In 2019, Aiko and Laurence Cuneo came down to the Cantor Arts Center to help oversee the installation of one of Ruth Asawa’s abstract wire sculptures. Aleesa Pitchamarn Alexander, the Cantor’s assistant curator of American art, was including the piece in a rotation of exhibition, The Medium Is the Message: Art since 1950. During installation, Aiko, Asawa’s daughter, asked Alexander if she knew about the hundreds of ceramic face masks that used to hang on their family home’s exterior. From the mid-1960s through 2000, Asawa created individual masks out of clay.
“Though I had been an admirer of Asawa’s work for a long time,” Alexander recounted, “I had never heard of these masks or her ceramic work. Once Aiko and Laurence showed me some pictures, I was amazed—these masks, cast from the faces of friends and family—completely expanded my understanding of Asawa’s practice. It demonstrated to me that community engagement was an essential part of her world and artistic output.”
Asawa’s youngest son, Paul Lanier went on to become a ceramic artist himself. He remembers lying down on a covered mattress, having his face smeared with a thin coat of Vaseline and feeling the “cold and creamy” plaster on his skin, starting when he was six or seven years old. His mother described the steps of the process to him along the way.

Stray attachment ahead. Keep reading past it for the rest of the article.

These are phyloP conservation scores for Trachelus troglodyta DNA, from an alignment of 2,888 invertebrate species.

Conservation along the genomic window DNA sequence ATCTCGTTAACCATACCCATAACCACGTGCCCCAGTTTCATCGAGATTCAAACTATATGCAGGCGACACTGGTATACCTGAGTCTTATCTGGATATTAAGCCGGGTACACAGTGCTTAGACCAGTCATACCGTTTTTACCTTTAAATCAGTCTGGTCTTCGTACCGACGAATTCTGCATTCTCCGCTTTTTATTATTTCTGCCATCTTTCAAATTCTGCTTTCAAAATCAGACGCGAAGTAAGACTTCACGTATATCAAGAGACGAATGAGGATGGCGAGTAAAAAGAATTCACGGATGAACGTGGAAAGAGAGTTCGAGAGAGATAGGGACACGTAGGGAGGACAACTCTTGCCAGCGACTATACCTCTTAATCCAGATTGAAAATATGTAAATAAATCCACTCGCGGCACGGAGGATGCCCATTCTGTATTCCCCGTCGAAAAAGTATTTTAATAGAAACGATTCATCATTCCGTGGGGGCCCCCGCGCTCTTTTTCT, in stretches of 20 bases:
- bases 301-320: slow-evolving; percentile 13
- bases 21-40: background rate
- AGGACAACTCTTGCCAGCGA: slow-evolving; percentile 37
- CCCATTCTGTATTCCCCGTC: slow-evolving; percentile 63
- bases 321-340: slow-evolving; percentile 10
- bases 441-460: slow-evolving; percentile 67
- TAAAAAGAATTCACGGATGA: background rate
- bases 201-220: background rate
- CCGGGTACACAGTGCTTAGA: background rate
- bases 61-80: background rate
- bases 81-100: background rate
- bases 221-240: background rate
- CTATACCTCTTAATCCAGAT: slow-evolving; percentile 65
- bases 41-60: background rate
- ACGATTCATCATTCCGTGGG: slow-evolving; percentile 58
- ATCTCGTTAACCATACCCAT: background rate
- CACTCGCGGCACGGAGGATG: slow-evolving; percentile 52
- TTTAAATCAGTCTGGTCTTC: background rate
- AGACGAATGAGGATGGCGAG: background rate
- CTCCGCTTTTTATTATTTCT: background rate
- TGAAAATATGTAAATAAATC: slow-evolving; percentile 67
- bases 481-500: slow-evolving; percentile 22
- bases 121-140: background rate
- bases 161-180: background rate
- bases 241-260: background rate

Asawa made hundreds of these masks, giving one to the subject and keeping one.
In 2002, she told an interviewer,
“When I cast a face, I know I’m just capturing a minute of a person. Or if I cast a foot of a baby, I know that baby’s foot will grow and grow and grow. I know it’s going to go away, but I like that moment.”
The Cantor acquired Untitled (LC.012, Wall of Masks), a selection of 233 masks in 2020 as part of part of Stanford’s Asian American Art Initiative (AAAI). On July 6, 2022, they went on long-term view at the museum, marking the first time this work has been shown in its entirety at any museum or public institution. The focused exhibition, The Faces of Ruth Asawa, curated by Alexander, will feature the masks and three vessels by Asawa’s son Paul Lanier.